medium and long-term discretionary sav-
ings---such as the annuities and stock mutual
funds---should be redirected to the money
market or bank account.
Once she has keys in hand she can now
focus on furnishing the house using the surplus
after her mortgage payment ($15,333 - $8,094
= $7,239). She can choose to save and then
purchase items, obtain loan financing or a
combination of these two strategies. If she is
using debt she will be limited by her debt
service ratio and collateral requirements.
Using a 40 per cent DSR figure (inclusive
of the mortgage payment) she might be able
to borrow $120,000, with payments of $4,000,
interest of 13 per cent and a payback period
of three years.
The car replacement is three years away
and, hopefully, when she is finished with fur-
nishings she can start saving towards this goal.
If she does have a vehicle, at present, this can
be sold and added to what she manages to
save then if there are any shortfalls she can
again approach her lender.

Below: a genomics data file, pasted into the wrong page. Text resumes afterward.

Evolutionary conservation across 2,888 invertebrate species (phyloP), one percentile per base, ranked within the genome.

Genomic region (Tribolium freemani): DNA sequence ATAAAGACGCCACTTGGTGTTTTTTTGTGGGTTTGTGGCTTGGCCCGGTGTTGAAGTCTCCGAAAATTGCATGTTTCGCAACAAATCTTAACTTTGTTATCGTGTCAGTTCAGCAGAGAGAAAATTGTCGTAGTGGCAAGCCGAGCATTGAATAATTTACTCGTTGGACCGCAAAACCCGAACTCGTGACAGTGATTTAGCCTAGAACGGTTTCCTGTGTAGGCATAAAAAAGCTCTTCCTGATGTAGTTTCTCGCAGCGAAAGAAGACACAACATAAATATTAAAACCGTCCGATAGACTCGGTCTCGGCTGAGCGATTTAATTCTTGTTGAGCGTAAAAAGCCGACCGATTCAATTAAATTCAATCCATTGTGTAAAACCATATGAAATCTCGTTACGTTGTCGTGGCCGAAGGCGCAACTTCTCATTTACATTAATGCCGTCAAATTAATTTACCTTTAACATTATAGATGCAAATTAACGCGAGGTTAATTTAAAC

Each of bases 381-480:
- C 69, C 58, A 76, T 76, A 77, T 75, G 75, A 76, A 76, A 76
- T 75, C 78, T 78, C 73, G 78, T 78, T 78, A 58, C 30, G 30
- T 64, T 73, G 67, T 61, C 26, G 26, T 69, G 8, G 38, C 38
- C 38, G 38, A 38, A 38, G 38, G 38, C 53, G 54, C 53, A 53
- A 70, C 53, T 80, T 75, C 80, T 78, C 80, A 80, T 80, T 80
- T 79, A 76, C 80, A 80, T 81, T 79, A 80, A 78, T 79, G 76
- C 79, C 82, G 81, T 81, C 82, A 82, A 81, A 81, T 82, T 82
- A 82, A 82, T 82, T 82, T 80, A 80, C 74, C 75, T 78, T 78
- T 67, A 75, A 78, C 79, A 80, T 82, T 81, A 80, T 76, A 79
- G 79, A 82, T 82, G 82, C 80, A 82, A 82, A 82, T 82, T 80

While Zara has put things in motion to fund
retirement, her plans may need a little tweak-
ing. She should take full advantage of the com-
pany s offer to match her voluntary contri-
butions, as this is free money on the table;
even though she might exceed the current
allowable annual tax-deductible limit of
$50,000 for registered plans. It is still worth
it. The downside is that the current registered
annuity would not offer any further tax benefits
and she may have to either leave the funds in
the account and, hopefully, it will grow or liq-
uidate to fund the other short-term goals.
She must, however, pay attention to any
surrender charges for early withdrawal and
bear in mind that the government would
reclaim the tax refunds of 25 per cent, which
she received over the life of the plan.
Zara also has to make a decision regarding
the proposals from the insurance agent. It
might be a requirement from her mortgage
company to have term life coverage for the
loan and, depending on this premium, she
should also consider having some critical illness
coverage depending on her cash flows.
Regarding the IPO, whilst it may be a good
medium to long-term investment, Zara may
not have the available capital as she initially
F C C
Being SMART about your goals